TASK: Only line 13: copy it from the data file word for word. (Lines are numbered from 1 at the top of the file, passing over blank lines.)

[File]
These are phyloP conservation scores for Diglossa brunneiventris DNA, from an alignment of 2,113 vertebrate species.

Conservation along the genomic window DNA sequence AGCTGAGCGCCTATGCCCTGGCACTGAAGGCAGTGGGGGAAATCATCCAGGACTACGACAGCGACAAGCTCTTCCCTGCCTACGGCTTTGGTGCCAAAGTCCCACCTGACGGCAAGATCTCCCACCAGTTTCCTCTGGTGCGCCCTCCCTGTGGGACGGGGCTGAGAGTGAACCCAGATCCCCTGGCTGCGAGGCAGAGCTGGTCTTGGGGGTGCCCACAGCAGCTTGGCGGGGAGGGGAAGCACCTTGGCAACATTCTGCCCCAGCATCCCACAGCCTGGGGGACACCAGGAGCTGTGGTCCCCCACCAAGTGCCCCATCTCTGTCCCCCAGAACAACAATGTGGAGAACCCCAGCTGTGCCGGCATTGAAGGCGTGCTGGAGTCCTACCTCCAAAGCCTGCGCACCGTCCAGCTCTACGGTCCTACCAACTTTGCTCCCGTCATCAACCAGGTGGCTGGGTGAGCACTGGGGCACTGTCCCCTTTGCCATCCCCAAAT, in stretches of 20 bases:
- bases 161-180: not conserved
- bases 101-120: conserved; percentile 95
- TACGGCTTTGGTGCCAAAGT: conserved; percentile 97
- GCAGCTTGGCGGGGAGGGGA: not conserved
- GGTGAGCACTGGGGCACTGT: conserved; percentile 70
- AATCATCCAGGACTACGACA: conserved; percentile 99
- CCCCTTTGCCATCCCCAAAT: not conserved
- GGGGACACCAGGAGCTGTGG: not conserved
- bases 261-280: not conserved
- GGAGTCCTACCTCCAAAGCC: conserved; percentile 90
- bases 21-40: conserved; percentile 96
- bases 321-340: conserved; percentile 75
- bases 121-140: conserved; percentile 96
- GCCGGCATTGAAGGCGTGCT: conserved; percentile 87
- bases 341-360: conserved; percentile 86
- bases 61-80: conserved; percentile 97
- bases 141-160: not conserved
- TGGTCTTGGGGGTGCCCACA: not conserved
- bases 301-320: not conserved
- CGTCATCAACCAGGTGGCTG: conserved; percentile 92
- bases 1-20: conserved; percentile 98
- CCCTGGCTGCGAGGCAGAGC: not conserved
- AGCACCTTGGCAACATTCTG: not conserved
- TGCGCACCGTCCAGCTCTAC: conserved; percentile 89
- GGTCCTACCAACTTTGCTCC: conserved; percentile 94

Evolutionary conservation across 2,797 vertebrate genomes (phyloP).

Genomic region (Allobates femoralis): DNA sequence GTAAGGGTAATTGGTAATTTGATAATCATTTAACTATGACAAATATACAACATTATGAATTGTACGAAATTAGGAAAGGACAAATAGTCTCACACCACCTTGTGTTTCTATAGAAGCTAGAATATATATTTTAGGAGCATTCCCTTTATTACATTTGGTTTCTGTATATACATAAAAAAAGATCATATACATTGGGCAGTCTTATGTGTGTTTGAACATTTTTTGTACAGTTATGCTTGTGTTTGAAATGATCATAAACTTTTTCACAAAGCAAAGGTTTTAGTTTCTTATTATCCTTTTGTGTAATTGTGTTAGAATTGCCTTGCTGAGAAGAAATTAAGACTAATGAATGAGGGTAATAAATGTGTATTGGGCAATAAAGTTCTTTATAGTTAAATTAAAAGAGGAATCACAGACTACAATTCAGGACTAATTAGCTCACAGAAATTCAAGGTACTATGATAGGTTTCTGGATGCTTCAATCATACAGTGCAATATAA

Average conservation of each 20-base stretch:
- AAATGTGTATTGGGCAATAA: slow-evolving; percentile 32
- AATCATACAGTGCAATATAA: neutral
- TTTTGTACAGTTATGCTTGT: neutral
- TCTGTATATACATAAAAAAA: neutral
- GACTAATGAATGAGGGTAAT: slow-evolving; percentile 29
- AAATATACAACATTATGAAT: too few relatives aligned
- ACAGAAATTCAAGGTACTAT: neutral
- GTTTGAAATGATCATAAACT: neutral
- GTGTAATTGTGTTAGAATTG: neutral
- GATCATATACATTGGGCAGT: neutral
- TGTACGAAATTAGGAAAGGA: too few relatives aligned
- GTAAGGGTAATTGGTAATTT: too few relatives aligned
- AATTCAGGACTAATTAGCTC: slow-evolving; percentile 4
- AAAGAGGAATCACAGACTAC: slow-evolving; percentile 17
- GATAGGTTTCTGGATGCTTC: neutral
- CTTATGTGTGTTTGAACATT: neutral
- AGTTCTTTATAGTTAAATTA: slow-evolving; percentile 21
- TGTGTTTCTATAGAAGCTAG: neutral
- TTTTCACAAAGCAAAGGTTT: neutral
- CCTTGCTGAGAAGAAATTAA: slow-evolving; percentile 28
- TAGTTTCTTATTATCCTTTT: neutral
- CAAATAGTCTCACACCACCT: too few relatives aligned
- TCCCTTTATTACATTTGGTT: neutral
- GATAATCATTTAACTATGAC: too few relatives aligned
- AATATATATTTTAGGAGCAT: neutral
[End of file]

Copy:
- bases 21-40: conserved; percentile 96